SA art fairs are having to evolve rapidly in response to the international trend for collecting contemporary African art (whatever that term might cover).

You’ll be able to see this at the Investec Cape Town Art Fair (CTAF) this week — both in the range of galleries from the rest of the continent exhibiting, and in the significant presence of galleries specialising in African art from elsewhere in the world. Local galleries with an international presence will also be jostling for attention.

The CTAF has been making a concerted effort to attract international collectors in addition to serving the SA scene, which remains surprisingly parochial.

But with the increased presence of African art on the world stage — William Kentridge’s The Head & the Load at the Tate Modern last year, for example — and the launch of private art institutions in Cape Town, such as the Norval Foundation and the Zeitz MOCAA, the market is shifting, and the fair is responding.

Apart from the main section, where you’ll find a broader selection of contemporary African art than ever, there are a number of special sections worth a look. These are a few of the highlights …

Tomorrow’s talent today

What’s the next big thing? Talent spotting, getting in while young artists are still affordable, investing in new artists and nurturing the talent of the future is a big part of the fun of art fairs. Fair curator Tumelo Mosaka has given you a head start and assembled a selection of emerging artists from Africa and around the world to showcase in a special section called Tomorrows/Today.

Among the South Africans in this section are Capetonian Zyma Amien (Sasol New Signatures and PPC RE-imagine Concrete prize alumnus), whose work is often concerned with the sociopolitical issues of the garment and textile industries.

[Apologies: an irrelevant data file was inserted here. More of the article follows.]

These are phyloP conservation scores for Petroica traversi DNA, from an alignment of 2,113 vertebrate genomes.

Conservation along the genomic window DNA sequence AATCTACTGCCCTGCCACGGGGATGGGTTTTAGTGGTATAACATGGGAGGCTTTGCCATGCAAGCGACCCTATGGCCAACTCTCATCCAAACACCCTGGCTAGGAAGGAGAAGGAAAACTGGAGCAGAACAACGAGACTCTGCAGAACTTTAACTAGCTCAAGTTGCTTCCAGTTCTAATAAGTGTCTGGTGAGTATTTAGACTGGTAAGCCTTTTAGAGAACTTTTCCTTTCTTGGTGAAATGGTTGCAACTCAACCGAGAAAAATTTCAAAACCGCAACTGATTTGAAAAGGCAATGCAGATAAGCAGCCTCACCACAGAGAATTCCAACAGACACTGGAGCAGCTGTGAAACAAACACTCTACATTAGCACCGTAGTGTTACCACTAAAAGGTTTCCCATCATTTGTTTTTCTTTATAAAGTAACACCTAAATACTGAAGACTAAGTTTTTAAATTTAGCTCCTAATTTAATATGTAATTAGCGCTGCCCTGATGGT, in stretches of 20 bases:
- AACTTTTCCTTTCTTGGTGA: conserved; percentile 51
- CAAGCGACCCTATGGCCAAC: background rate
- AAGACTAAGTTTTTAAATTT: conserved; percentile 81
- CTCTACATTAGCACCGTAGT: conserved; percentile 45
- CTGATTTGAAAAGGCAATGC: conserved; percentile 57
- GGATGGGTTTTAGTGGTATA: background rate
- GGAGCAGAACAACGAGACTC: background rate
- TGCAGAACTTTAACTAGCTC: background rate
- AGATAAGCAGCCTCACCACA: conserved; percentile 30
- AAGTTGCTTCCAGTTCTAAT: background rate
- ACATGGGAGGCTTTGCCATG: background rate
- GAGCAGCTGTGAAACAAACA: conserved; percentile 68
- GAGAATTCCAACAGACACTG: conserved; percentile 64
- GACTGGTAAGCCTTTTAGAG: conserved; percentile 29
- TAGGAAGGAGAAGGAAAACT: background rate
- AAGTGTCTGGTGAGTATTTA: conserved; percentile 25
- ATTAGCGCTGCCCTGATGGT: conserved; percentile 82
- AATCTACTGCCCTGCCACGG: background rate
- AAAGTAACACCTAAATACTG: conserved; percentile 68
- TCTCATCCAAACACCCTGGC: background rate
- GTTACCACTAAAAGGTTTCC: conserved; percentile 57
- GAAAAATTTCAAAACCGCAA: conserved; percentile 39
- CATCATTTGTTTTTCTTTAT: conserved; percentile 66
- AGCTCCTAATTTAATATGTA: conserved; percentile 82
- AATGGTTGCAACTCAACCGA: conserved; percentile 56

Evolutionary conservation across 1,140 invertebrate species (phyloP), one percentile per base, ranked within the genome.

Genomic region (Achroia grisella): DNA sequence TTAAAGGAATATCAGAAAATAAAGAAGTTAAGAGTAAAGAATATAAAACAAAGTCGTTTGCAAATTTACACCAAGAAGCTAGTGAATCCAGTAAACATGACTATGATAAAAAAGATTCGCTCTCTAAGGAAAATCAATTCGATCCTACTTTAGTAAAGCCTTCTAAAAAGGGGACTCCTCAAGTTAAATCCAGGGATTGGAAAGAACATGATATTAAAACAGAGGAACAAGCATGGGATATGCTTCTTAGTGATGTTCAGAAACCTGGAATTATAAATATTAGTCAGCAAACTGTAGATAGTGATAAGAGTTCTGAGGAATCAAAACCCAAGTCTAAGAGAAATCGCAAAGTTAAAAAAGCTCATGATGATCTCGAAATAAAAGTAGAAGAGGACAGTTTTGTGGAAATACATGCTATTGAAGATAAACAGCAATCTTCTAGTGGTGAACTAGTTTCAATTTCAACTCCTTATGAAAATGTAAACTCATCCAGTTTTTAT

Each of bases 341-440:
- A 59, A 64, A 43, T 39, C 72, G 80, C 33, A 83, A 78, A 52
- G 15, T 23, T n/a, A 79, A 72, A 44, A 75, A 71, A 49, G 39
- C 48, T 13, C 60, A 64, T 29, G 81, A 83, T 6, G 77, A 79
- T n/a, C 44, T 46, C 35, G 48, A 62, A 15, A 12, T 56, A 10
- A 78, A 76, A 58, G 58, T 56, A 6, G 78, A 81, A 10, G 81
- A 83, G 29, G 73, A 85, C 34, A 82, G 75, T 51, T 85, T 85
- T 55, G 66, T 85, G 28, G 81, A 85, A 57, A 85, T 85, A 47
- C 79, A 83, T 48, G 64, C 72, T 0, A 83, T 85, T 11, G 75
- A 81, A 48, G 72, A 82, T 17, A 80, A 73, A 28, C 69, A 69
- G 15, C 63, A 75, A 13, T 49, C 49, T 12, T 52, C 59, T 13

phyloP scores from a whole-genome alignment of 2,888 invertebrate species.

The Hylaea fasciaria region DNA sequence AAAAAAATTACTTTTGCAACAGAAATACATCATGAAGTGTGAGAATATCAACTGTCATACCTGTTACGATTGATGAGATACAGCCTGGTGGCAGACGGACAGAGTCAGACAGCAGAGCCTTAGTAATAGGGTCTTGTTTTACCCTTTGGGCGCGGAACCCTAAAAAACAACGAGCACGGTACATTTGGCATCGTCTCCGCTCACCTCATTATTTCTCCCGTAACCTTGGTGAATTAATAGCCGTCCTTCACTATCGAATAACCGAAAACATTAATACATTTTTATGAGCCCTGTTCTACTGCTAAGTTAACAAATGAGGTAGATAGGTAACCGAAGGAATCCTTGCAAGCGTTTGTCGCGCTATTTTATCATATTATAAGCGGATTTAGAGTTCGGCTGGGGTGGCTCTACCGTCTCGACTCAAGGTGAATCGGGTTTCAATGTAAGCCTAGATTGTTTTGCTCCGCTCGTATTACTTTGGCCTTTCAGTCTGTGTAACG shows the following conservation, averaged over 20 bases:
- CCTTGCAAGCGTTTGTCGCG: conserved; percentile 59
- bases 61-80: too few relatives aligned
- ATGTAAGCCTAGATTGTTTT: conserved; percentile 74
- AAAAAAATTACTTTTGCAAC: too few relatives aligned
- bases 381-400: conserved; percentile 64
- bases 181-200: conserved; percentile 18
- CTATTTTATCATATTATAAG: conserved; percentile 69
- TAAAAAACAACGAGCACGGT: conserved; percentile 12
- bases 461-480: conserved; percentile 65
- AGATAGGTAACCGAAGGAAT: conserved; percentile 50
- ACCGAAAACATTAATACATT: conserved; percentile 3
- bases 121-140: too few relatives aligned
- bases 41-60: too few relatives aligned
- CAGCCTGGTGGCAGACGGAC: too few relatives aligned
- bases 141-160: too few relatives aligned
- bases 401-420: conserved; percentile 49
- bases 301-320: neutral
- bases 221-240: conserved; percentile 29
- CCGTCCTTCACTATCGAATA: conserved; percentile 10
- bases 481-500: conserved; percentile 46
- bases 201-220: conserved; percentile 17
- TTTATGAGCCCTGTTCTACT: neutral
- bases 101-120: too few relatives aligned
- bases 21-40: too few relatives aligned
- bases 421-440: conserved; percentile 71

There’s also Chris Soal from Joburg, whose intricately crafted abstract works are concerned with the materiality of common, disposable objects such as toothpicks and bottle tops. But there are other new stars from Lagos, Harare, Luanda, the Democratic Republic of Congo, Melbourne and more.

Digital directions

If there’s one topic dominating conversations around the globe at the moment, it’s the effect of the digital world on our lived experience.

For a complex, nuanced response to the explosion and rupture the digital world is causing in our personal lives, in our concept of ourselves in a globalised digital world and our commodified immersion in a new medium, artists are as good a place to turn as any.

The SOLO section of the CTAF is all about the unstable relationship between the physical and digital space, the real and the hyperreal. "By exploring the impact that new media has had on the traditional mediums, and vice versa, we hope that a full picture will emerge of the state and future of art practice on the African continent," says galleries and special projects manager Khanya Mashabela.

Artists who have been invited to participate include Kyu Sang Lee of Eclectica Contemporary in Cape Town; Tabita Rezaire of Goodman Gallery in Joburg; Jake Singer of Matter Gallery in Toronto; and Ibrahim Mahama of Apalazzo Gallery in Brescia, Italy.

Talks programme

Talking about art is about as important as looking at it, and the fair’s talks programme is doing its bit to keep the conversation lively.

Topics include a panel discussion called "Curating in the 21st Century" dealing with the way in which curators respond to the rapid change in the art world now and towards the middle of the 21st century. Another area of interest (and confusion) for art collectors is the question of what it means to collect digital art and how a collector might go about doing so. Tegan Bristow, head of digital media at Wits University, will bring together various players to speak on the topic, including Artsy’s Melanie Edmunds from Los Angeles, Joburg TMRW gallery director Ann Roberts and independent journalist Riccarda Mandrini from Milan.

The Investec Cape Town Art Fair is on at the Cape Town International Convention Centre from February 15 to February 17.